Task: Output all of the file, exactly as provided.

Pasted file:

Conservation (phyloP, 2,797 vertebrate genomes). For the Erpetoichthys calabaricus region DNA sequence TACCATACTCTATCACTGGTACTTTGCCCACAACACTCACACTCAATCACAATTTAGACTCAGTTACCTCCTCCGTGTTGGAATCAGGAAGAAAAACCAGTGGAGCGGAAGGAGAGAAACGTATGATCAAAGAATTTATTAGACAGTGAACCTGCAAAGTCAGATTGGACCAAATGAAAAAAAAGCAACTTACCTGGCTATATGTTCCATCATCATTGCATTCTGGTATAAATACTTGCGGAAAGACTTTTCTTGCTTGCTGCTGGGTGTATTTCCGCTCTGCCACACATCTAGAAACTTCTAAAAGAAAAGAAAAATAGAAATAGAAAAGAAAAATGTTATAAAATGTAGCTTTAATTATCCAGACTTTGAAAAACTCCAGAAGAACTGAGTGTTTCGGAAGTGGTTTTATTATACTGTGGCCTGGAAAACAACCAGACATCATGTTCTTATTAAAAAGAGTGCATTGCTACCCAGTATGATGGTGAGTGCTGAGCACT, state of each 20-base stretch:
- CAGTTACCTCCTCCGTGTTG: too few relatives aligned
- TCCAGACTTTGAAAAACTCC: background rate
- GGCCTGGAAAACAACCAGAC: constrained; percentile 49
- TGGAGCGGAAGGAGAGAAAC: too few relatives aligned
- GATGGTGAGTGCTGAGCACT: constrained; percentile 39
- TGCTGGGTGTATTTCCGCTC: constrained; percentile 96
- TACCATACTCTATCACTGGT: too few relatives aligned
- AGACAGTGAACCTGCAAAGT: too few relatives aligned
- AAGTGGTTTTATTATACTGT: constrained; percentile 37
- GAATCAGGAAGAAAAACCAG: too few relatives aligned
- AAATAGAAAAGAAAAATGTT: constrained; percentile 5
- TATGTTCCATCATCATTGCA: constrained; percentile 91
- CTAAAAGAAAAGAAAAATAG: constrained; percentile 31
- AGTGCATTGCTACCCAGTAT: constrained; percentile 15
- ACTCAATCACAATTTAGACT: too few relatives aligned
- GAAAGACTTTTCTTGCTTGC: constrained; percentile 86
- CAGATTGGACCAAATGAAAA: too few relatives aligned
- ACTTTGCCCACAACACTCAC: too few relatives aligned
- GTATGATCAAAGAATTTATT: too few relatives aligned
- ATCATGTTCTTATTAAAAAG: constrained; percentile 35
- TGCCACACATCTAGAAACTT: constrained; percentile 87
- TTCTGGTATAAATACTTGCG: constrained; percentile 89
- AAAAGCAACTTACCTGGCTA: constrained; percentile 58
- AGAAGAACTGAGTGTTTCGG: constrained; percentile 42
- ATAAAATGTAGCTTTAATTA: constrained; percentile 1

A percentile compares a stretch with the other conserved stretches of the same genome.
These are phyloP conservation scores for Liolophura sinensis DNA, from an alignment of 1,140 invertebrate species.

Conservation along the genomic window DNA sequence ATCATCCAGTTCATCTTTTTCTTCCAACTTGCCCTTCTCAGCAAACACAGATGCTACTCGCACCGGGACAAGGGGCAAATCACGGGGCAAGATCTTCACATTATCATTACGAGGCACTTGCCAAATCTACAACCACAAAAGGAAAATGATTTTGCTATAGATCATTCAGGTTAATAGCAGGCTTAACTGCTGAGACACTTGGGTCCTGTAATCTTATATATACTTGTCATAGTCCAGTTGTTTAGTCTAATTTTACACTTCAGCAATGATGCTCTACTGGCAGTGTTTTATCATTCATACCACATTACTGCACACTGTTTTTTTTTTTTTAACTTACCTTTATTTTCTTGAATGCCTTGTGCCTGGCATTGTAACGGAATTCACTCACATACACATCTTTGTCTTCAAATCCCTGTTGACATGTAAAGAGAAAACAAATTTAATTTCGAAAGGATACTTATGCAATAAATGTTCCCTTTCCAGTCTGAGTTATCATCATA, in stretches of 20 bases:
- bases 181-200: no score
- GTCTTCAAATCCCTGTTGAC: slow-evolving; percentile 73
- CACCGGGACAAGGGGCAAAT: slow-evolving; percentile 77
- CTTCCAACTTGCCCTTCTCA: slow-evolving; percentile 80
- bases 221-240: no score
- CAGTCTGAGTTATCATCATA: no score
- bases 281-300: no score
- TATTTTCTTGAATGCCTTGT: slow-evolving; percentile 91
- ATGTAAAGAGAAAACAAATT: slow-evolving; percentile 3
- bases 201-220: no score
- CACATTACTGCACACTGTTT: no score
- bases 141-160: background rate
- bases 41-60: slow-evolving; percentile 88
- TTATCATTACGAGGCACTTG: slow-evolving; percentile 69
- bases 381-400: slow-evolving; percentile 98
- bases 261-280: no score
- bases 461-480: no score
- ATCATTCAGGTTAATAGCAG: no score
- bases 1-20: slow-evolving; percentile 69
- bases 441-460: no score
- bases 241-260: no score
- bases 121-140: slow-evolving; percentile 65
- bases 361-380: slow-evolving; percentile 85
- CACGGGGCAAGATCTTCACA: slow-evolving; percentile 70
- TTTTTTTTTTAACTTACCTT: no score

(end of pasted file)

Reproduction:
Conservation (phyloP, 2,797 vertebrate genomes). For the Erpetoichthys calabaricus region DNA sequence TACCATACTCTATCACTGGTACTTTGCCCACAACACTCACACTCAATCACAATTTAGACTCAGTTACCTCCTCCGTGTTGGAATCAGGAAGAAAAACCAGTGGAGCGGAAGGAGAGAAACGTATGATCAAAGAATTTATTAGACAGTGAACCTGCAAAGTCAGATTGGACCAAATGAAAAAAAAGCAACTTACCTGGCTATATGTTCCATCATCATTGCATTCTGGTATAAATACTTGCGGAAAGACTTTTCTTGCTTGCTGCTGGGTGTATTTCCGCTCTGCCACACATCTAGAAACTTCTAAAAGAAAAGAAAAATAGAAATAGAAAAGAAAAATGTTATAAAATGTAGCTTTAATTATCCAGACTTTGAAAAACTCCAGAAGAACTGAGTGTTTCGGAAGTGGTTTTATTATACTGTGGCCTGGAAAACAACCAGACATCATGTTCTTATTAAAAAGAGTGCATTGCTACCCAGTATGATGGTGAGTGCTGAGCACT, state of each 20-base stretch:
- CAGTTACCTCCTCCGTGTTG: too few relatives aligned
- TCCAGACTTTGAAAAACTCC: background rate
- GGCCTGGAAAACAACCAGAC: constrained; percentile 49
- TGGAGCGGAAGGAGAGAAAC: too few relatives aligned
- GATGGTGAGTGCTGAGCACT: constrained; percentile 39
- TGCTGGGTGTATTTCCGCTC: constrained; percentile 96
- TACCATACTCTATCACTGGT: too few relatives aligned
- AGACAGTGAACCTGCAAAGT: too few relatives aligned
- AAGTGGTTTTATTATACTGT: constrained; percentile 37
- GAATCAGGAAGAAAAACCAG: too few relatives aligned
- AAATAGAAAAGAAAAATGTT: constrained; percentile 5
- TATGTTCCATCATCATTGCA: constrained; percentile 91
- CTAAAAGAAAAGAAAAATAG: constrained; percentile 31
- AGTGCATTGCTACCCAGTAT: constrained; percentile 15
- ACTCAATCACAATTTAGACT: too few relatives aligned
- GAAAGACTTTTCTTGCTTGC: constrained; percentile 86
- CAGATTGGACCAAATGAAAA: too few relatives aligned
- ACTTTGCCCACAACACTCAC: too few relatives aligned
- GTATGATCAAAGAATTTATT: too few relatives aligned
- ATCATGTTCTTATTAAAAAG: constrained; percentile 35
- TGCCACACATCTAGAAACTT: constrained; percentile 87
- TTCTGGTATAAATACTTGCG: constrained; percentile 89
- AAAAGCAACTTACCTGGCTA: constrained; percentile 58
- AGAAGAACTGAGTGTTTCGG: constrained; percentile 42
- ATAAAATGTAGCTTTAATTA: constrained; percentile 1

A percentile compares a stretch with the other conserved stretches of the same genome.
These are phyloP conservation scores for Liolophura sinensis DNA, from an alignment of 1,140 invertebrate species.

Conservation along the genomic window DNA sequence ATCATCCAGTTCATCTTTTTCTTCCAACTTGCCCTTCTCAGCAAACACAGATGCTACTCGCACCGGGACAAGGGGCAAATCACGGGGCAAGATCTTCACATTATCATTACGAGGCACTTGCCAAATCTACAACCACAAAAGGAAAATGATTTTGCTATAGATCATTCAGGTTAATAGCAGGCTTAACTGCTGAGACACTTGGGTCCTGTAATCTTATATATACTTGTCATAGTCCAGTTGTTTAGTCTAATTTTACACTTCAGCAATGATGCTCTACTGGCAGTGTTTTATCATTCATACCACATTACTGCACACTGTTTTTTTTTTTTTAACTTACCTTTATTTTCTTGAATGCCTTGTGCCTGGCATTGTAACGGAATTCACTCACATACACATCTTTGTCTTCAAATCCCTGTTGACATGTAAAGAGAAAACAAATTTAATTTCGAAAGGATACTTATGCAATAAATGTTCCCTTTCCAGTCTGAGTTATCATCATA, in stretches of 20 bases:
- bases 181-200: no score
- GTCTTCAAATCCCTGTTGAC: slow-evolving; percentile 73
- CACCGGGACAAGGGGCAAAT: slow-evolving; percentile 77
- CTTCCAACTTGCCCTTCTCA: slow-evolving; percentile 80
- bases 221-240: no score
- CAGTCTGAGTTATCATCATA: no score
- bases 281-300: no score
- TATTTTCTTGAATGCCTTGT: slow-evolving; percentile 91
- ATGTAAAGAGAAAACAAATT: slow-evolving; percentile 3
- bases 201-220: no score
- CACATTACTGCACACTGTTT: no score
- bases 141-160: background rate
- bases 41-60: slow-evolving; percentile 88
- TTATCATTACGAGGCACTTG: slow-evolving; percentile 69
- bases 381-400: slow-evolving; percentile 98
- bases 261-280: no score
- bases 461-480: no score
- ATCATTCAGGTTAATAGCAG: no score
- bases 1-20: slow-evolving; percentile 69
- bases 441-460: no score
- bases 241-260: no score
- bases 121-140: slow-evolving; percentile 65
- bases 361-380: slow-evolving; percentile 85
- CACGGGGCAAGATCTTCACA: slow-evolving; percentile 70
- TTTTTTTTTTAACTTACCTT: no score